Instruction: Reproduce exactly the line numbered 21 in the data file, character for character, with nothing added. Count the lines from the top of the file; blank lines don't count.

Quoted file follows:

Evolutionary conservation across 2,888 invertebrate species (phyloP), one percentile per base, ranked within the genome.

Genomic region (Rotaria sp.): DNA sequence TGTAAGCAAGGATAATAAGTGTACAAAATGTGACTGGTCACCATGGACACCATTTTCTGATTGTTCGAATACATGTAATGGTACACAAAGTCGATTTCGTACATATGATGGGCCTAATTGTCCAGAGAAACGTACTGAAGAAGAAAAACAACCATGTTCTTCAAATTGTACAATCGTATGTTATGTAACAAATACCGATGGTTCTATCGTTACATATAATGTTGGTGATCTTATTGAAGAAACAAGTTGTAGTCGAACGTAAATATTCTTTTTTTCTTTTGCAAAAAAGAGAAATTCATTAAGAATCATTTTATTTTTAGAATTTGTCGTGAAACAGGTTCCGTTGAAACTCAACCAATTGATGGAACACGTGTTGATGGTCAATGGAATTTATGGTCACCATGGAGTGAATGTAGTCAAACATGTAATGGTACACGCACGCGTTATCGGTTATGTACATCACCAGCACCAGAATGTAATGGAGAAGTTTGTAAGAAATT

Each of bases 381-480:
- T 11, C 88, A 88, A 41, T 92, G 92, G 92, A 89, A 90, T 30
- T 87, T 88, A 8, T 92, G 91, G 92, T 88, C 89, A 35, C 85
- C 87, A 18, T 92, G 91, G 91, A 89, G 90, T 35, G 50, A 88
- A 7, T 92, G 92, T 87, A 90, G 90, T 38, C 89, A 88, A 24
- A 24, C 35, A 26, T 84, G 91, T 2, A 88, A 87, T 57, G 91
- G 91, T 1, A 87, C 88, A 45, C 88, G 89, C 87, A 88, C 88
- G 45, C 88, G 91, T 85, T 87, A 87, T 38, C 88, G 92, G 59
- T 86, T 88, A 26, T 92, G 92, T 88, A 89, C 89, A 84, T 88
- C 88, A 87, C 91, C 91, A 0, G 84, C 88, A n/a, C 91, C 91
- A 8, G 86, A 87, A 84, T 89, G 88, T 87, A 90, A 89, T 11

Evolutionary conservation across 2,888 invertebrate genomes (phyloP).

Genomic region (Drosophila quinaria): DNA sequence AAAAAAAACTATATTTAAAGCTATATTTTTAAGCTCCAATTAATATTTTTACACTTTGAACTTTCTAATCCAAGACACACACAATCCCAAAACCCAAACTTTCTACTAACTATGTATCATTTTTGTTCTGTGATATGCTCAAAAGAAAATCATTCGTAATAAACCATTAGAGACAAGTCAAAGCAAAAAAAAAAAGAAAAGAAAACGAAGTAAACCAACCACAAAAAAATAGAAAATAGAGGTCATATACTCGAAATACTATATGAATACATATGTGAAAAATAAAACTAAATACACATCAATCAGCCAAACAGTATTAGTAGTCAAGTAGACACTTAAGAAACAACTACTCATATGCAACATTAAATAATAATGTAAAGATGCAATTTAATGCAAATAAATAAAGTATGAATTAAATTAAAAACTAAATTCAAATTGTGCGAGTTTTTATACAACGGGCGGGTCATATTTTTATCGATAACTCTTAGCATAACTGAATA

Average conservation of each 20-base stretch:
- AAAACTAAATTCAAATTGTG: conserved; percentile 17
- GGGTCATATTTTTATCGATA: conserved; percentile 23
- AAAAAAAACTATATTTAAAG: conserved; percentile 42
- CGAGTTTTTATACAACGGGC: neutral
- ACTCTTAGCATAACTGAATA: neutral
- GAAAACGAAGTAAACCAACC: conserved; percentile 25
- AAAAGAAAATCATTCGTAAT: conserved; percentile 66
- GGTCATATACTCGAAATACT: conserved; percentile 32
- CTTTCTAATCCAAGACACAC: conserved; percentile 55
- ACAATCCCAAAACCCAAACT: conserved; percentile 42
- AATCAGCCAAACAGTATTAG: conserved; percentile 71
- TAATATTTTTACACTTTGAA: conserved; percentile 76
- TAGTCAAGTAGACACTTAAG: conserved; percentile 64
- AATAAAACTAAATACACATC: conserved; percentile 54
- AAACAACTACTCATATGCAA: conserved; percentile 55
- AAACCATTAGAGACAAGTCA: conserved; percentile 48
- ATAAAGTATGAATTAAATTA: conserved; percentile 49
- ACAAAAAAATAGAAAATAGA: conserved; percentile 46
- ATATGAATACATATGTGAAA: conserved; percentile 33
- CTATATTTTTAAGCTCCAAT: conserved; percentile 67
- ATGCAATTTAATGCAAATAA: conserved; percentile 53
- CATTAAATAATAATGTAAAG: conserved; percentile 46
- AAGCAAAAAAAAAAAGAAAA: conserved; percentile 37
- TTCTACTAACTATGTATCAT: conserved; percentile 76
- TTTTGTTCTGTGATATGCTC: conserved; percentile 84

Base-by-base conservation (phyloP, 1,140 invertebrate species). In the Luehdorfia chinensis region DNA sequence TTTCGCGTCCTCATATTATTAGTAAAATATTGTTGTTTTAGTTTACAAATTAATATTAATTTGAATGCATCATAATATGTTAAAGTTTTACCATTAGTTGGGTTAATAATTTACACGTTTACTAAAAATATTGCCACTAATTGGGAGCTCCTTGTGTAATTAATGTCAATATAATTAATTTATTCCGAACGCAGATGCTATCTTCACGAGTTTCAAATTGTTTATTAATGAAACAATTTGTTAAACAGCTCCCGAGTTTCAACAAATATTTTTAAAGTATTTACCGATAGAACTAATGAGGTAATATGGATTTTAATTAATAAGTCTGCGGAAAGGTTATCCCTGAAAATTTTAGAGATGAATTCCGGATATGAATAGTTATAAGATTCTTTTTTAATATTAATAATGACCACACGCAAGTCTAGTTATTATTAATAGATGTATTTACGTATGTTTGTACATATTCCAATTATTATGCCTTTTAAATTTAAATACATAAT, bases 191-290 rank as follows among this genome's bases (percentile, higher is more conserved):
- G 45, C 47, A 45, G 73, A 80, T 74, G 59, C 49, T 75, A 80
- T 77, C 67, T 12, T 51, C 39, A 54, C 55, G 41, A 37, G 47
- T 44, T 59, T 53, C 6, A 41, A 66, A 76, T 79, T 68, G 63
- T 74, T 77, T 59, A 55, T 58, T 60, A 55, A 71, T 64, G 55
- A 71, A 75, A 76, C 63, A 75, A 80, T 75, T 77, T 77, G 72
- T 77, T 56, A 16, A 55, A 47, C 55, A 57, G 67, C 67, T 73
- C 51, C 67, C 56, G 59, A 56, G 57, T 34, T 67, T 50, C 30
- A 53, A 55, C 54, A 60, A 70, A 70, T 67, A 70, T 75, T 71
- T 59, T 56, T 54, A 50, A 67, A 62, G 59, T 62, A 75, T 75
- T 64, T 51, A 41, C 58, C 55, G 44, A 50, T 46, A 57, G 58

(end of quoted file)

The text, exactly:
- ACTCTTAGCATAACTGAATA: neutral